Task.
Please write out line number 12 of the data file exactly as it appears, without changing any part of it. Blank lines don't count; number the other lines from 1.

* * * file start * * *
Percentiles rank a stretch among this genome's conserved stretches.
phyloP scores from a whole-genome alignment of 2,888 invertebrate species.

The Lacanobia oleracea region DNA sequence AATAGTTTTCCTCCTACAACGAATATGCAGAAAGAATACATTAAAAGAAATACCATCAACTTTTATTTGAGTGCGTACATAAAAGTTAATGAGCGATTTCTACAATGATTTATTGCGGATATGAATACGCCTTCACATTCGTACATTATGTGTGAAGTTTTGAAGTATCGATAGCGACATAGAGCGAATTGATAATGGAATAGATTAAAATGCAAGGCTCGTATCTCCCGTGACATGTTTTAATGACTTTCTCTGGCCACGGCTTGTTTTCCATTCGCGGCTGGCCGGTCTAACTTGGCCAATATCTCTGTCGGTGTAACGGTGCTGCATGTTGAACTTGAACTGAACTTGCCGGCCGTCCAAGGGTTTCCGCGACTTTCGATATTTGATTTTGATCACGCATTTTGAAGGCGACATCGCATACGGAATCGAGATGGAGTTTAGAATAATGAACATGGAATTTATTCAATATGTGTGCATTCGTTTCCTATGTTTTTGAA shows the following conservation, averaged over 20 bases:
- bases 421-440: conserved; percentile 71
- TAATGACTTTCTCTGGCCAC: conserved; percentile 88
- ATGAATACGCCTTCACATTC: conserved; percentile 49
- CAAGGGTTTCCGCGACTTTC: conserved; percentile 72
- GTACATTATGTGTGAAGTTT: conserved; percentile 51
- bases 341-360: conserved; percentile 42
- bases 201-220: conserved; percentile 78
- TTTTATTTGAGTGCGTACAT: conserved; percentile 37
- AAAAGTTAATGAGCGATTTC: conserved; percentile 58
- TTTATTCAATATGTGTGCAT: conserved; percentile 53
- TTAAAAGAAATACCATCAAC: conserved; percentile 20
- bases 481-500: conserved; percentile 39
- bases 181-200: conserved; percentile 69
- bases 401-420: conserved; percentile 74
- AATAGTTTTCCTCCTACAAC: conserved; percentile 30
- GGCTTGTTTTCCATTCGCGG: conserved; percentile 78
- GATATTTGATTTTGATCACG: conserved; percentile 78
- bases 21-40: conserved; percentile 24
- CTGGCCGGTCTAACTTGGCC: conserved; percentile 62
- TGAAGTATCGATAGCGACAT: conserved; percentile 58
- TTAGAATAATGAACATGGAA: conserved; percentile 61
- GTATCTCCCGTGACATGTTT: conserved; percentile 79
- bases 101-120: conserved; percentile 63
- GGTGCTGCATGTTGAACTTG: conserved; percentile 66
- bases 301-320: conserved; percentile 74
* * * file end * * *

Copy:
- AAAAGTTAATGAGCGATTTC: conserved; percentile 58